“Sometimes there’ll be a weird, splatty noise that comes flying through the sound spectrum… children seem to really enjoy that”: Ed Wynne doesn’t know or care why Ozric Tentacles are reaching new heights

Ozric Tentacles
(Image credit: Glenn Povey)

The arrival of a new Ozric Tentacles album is always something to celebrate, but arguably more now than ever.

When Ed Wynne’s untameable psychedelic warriors rose to something approaching prominence in the early-to-mid-90s, the UK was a hopeful and optimistic place. Fuelled by the energy of a thousand free festivals and delighted by their own fearless musical cross-pollination, they experienced what Wynne now agrees should be known as an “accidental commercial peak” and, against the odds, fit neatly into a flourishing British music scene that was increasingly comfortable with itself.

Three decades later, Ozric Tentacles have released a new record, Lotus Unfolding, into a much darker and less hopeful world, with financial trauma, political turmoil and environmental disaster all weighing heavy on our post-Covid brains.

“In a way, I’ve always felt that the music we make is an escape from people’s angst about politics and the environment and the world,” says Wynne. “For me, it’s an escape from that when I’m making the records. I can hide from all the trials and tribulations of the world and just swim about in these tunes.”

Even in a catalogue as long and broad as theirs undoubtedly is, the six-track follow-up to 2020’s widely praised Space For The Earth is a particularly uplifting and immersive piece of work. It has hazy but unmistakable echoes of the music Wynne was writing in the early 90s, when albums like Pungent Effulgent and Jurassic Shift captured many imaginations.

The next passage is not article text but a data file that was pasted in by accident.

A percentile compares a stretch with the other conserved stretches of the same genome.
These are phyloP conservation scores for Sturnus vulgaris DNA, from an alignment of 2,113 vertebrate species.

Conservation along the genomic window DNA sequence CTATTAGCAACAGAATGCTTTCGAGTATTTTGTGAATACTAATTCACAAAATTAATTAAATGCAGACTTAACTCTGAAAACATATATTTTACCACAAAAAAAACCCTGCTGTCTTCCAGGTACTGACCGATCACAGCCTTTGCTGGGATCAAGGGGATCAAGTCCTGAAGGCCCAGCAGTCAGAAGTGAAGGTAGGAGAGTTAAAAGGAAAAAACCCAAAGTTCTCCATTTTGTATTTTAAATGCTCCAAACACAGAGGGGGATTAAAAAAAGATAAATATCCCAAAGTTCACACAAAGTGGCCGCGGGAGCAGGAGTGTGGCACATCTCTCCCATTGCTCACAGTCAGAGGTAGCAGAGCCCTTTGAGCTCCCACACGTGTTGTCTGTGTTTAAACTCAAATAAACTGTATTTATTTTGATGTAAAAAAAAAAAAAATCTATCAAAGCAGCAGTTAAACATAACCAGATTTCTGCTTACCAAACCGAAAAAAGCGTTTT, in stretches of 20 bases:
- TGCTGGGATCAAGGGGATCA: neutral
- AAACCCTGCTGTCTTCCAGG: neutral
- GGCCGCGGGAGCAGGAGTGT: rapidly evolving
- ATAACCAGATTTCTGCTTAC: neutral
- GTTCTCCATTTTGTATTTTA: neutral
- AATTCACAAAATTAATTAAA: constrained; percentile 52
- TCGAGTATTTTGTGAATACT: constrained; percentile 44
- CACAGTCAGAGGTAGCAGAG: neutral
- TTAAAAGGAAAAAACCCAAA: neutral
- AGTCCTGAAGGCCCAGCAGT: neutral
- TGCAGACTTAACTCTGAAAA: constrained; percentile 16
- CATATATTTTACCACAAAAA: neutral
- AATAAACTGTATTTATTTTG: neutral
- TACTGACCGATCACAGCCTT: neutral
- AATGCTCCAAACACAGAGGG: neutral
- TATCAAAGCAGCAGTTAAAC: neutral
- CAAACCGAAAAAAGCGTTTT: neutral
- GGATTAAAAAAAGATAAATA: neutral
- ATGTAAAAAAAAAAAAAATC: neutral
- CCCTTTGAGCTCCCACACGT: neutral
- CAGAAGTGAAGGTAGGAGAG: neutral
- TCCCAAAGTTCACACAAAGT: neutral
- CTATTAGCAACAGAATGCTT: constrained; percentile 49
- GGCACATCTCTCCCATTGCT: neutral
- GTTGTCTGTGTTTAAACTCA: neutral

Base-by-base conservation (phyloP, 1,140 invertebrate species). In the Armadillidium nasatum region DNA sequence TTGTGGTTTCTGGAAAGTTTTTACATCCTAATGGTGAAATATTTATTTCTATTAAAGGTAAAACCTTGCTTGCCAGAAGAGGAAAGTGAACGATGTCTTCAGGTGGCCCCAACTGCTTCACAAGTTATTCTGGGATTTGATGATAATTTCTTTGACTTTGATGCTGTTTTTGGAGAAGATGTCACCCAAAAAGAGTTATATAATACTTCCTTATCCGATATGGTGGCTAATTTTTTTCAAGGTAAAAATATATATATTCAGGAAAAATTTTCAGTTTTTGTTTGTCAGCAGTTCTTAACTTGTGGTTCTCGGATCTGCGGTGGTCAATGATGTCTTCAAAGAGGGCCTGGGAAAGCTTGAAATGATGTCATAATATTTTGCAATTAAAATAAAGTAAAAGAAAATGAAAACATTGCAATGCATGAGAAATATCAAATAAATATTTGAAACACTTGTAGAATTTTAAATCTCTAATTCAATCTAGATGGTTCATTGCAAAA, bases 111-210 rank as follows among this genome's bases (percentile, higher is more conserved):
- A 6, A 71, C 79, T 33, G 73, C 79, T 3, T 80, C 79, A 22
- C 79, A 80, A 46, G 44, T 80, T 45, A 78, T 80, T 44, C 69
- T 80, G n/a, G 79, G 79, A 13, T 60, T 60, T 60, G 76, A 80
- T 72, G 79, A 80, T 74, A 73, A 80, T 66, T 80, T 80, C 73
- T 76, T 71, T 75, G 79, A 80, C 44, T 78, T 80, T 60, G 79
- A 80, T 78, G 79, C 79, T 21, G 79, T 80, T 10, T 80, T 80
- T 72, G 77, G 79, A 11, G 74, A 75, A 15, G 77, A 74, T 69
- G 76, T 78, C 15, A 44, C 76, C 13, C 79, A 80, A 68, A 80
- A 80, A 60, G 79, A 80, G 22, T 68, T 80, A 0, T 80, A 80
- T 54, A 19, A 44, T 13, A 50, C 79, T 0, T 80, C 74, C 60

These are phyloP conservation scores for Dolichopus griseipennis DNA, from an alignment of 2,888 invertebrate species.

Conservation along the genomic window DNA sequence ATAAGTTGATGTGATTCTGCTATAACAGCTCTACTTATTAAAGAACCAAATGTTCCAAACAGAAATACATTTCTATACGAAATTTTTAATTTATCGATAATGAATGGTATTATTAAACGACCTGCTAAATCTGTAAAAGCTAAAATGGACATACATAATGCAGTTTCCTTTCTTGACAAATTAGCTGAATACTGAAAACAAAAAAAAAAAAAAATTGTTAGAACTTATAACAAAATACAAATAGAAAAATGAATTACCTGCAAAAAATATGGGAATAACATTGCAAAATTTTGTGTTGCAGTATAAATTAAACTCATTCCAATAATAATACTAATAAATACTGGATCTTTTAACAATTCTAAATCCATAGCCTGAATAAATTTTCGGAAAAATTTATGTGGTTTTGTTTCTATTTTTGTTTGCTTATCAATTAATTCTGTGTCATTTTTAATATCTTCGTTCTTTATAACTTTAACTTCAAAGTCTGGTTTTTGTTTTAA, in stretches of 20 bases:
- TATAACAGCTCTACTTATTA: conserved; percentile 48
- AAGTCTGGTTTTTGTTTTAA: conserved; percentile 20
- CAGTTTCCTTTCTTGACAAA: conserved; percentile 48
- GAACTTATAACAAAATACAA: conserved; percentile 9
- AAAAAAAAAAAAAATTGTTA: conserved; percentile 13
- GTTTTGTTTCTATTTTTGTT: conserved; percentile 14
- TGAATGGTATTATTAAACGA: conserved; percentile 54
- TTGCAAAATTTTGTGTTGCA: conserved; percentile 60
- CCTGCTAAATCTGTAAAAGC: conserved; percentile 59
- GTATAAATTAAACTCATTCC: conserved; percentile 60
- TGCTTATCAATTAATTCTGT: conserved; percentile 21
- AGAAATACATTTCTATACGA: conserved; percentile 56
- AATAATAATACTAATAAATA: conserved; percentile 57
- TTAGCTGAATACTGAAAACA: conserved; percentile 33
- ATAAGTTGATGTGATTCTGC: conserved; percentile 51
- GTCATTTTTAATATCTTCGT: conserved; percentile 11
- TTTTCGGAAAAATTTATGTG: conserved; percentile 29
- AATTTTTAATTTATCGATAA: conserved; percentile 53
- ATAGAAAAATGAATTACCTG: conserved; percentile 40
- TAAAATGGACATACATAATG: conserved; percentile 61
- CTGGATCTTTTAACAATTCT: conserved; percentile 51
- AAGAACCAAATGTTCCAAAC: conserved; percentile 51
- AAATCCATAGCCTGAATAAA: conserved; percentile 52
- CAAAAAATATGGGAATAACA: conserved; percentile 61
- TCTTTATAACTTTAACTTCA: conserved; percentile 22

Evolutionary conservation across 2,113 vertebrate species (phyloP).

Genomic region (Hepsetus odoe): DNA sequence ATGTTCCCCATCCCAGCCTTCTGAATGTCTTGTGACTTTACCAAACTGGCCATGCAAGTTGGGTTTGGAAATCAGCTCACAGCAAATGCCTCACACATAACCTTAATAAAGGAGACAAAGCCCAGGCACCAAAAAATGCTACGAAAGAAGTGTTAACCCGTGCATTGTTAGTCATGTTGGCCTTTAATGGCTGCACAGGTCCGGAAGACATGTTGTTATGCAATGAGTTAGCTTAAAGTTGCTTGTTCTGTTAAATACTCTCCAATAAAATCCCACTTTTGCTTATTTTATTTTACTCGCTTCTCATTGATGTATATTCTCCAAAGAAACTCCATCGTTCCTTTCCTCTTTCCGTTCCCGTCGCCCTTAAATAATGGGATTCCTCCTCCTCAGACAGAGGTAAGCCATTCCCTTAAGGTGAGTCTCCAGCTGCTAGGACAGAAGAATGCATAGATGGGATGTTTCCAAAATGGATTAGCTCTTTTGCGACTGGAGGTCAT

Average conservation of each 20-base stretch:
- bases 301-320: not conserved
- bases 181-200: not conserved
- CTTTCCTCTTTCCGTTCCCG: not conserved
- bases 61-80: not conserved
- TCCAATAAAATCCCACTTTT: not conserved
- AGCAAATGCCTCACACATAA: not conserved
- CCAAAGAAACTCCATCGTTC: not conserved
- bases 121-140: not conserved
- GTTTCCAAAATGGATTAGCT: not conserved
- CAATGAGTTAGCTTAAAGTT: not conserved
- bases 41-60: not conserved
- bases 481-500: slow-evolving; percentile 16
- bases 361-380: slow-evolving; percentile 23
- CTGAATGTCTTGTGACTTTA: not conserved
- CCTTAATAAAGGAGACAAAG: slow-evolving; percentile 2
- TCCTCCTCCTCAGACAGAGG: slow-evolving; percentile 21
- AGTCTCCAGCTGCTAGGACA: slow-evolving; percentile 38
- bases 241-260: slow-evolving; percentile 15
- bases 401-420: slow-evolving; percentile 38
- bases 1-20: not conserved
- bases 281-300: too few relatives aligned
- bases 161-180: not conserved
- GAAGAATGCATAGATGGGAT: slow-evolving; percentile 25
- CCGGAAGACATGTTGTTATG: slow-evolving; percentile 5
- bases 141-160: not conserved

Welcoming the comparison, he notes with an embarrassed chuckle that he remains unsure exactly what kind of record Lotus Unfolding is (“It’s too recent!”) and that throughout his band’s 40-year existence, he’s written music in a purely organic way. “It’s intuitive, completely,” he states. “I never really have too much of a concept of what a song is going to turn into.

“The starting point normally happens in the first part of the day when I get in the studio. I’ll go in there with my morning cup of tea, switch on the keyboard, see what’s coming through. Then some little tune will come out, and I think, ‘Okay, here we go...’ and I will at least get the initial germ of the idea done. So many tracks have been started like this, with a clear mind at the beginning of the day.”

With all due respect to Ed Wynne, he has never struck Prog as a typical morning person. “Yeah, I’m a morning person – I’ve just been out since the night before! But I do like the mornings. My routine normally is that I start as I just described, and things evolve gradually during the day. By the evening, things can be flying pretty high, so I just climb about in the ideas for a bit.

“It all starts clear, gradually gets more hedonistic into the evening, and then all the weird stuff goes on late at night. In the morning I sort through it all and try to make sense of it. But there’s rarely a concept for an album. It just organically forms, almost in front of my eyes as I watch. Weird, but it seems to work for me.”

On Lotus Unfolding, the efficacy of Wynne’s approach is writ large across some of the most wild and expansive music Ozric Tentacles have ever released. With numerous contributions from the current live line-up (which includes daughter Brandi Wynne on bass and Tim Wallander on drums), sprawling opener Storm In A Teacup and epic centrepiece Crumplepenny sound just as timeless and audacious now as revered forebears such as Ayurvedic (from Pungent Effulgent, 1989) and Sploosh! (from Strangeitude, 1991) did all those years ago. 

Meanwhile, Wynne’s son Silas has become increasingly essential to the creative process, bringing extensive knowledge of bleeding-edge music technology to bear on his dad’s eccentric flights of acid-rock fancy. “The thing about Silas is that he’s very clued up, more than me, on the technology side of things,” Wynne admits.